Jim Montague: Hi, this is Jim Montague, executive editor of Control magazine and ControlGlobal.com, and this is the fifth in our new Control Amplified podcast series. In these recordings, we’re talking with expert sources about important topics in the process control and automation field, and try to get beyond our print and online coverage to explore some of the underlying issue effecting users, system integrators, suppliers, and other people and organizations in these industries.
For our fifth podcast, we’re talking with Sam Russem, director of the Smart Manufacturing practice at Grantek Systems Integration, a system integrator with offices throughout the U.S. and Canada, and a certified member of the Control System Integrators Association (CSIA). Sam provided some excellent input for our two upcoming stories on historians and data analytics, and I thought this might translate well from our usual print and online venues into this audio format.
And since we’re covering two stories on two topics, I’m attempting to do two podcasts about them, so this will be Part 2. I think I can justify this plan because conducting multiple interviews for a print story is what eventually give it depth, and I’m pretty sure that will be the case here as well.
Okay Sam, sorry for the long preamble, and thanks for joining us today.
Sam Russem: Yeah, thank you, Jim. I’m really happy to be here, and I think it’s great that Control is doing this podcast series. I definitely have a lot of coworkers and people I work with that have been looking for something in this space, so I’m happy you’re doing it and I get to contribute.
JM: Okay. Alright, let’s get started then. First off, if historians have evolved to the point that any device with a microprocessor and software can be set to collect and store long-term data, then what the heck characterizes a historian, quote-unquote, today?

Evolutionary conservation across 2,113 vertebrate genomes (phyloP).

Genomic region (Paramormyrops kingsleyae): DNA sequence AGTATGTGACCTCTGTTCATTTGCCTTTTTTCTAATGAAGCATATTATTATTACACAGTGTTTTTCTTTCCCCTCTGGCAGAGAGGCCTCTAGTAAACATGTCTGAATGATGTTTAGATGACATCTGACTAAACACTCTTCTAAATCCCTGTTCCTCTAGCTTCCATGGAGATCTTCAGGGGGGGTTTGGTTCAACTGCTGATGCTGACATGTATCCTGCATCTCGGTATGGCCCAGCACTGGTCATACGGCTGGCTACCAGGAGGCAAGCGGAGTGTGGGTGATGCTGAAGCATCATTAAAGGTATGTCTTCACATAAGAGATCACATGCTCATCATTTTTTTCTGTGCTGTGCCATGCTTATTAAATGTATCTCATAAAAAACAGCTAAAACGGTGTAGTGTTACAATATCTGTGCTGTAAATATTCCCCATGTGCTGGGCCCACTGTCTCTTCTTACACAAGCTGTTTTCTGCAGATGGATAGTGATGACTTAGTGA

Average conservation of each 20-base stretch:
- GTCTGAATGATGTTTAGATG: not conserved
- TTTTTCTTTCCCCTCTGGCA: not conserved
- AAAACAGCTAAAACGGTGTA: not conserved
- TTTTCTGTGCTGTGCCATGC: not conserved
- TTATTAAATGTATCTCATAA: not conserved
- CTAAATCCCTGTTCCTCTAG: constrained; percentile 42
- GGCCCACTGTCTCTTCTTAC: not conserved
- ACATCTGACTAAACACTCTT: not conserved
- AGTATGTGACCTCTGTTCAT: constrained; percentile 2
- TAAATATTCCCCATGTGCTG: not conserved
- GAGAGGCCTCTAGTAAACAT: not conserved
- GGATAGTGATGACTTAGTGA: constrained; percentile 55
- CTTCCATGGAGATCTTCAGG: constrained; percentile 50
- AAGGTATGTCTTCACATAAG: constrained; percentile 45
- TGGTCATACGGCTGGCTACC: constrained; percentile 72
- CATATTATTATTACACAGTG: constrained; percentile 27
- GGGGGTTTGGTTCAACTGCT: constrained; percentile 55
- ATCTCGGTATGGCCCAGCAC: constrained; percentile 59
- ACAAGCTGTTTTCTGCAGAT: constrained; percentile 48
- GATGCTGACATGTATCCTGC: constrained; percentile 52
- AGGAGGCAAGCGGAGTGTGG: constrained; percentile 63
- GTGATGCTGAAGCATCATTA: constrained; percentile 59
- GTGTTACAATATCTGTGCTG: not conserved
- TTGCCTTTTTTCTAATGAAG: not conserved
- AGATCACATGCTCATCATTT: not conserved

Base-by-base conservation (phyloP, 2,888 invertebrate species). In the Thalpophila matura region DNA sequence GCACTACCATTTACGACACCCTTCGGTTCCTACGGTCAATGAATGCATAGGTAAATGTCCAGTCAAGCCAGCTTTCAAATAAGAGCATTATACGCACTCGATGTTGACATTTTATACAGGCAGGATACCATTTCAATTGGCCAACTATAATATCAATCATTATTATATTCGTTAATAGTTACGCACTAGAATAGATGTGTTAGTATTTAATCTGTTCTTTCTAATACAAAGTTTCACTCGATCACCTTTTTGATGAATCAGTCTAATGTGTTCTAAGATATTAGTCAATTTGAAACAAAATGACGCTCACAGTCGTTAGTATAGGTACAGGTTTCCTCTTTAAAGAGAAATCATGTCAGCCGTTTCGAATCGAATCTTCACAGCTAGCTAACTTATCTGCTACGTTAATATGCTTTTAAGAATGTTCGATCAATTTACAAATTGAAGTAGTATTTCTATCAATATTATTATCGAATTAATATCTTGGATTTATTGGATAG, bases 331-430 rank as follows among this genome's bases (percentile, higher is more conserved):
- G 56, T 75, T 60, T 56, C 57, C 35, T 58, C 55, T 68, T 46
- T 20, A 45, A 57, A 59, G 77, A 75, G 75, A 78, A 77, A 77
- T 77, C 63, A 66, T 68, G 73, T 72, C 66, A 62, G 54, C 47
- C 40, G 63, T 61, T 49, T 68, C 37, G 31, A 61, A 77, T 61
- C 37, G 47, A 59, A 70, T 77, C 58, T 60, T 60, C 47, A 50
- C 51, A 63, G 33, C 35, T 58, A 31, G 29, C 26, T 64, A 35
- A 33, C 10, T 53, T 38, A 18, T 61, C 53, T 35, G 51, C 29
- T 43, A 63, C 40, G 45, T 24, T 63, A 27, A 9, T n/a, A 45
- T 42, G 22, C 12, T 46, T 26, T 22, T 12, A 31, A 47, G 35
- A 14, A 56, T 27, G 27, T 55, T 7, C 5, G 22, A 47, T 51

SR: So, good question, Jim. I would really say that the core definition of what makes a historian really hasn’t changed, it’s more the platforms that can host that historian and the versatility of options that that opens up when you can put them in more flexible places.
So, let’s start with that main definition. That core definition of what a historian is is generally it is concerned with the efficient collection and storage of time-series data. So, really the difference between what I would call a real historian versus like a data logger, is the speed and the scale of it. So, a historian is going to be able to read manufacturing data at very high rates, usually a second or faster, it can certainly go longer, but it needs to be able to do that high-speed recording, and it usually uses some types of compression algorithms on the back end to efficiently store that data for the long term.
One of the other main features of a historian that we’re looking for is the ability to store and forward information, too, right? So, it’s great to even have a local historian on a machine or on a line that is responsible for that high-paced, local logging, and then it’s usually going to send that to a higher-level, enterprise-level historian for longer-term storage. Now, where the store and forward piece comes in is accommodating for the situations where the local data-logger and your enterprise logger have become disconnected for some reason, you still want that local historian to continue to collect data and then seamlessly synchronize that back up to the master historian once that connection is re-established. So, really what I’m talking about is you’re asking around microprocessors and kind of being able to put a historian in more places, the core features are the same, but absolutely as we’ve increased our compute power and our storage capacity, the footprint required for a historian is a lot smaller than it used to be, you can put them in various places in your system architecture, as opposed to one big single site server.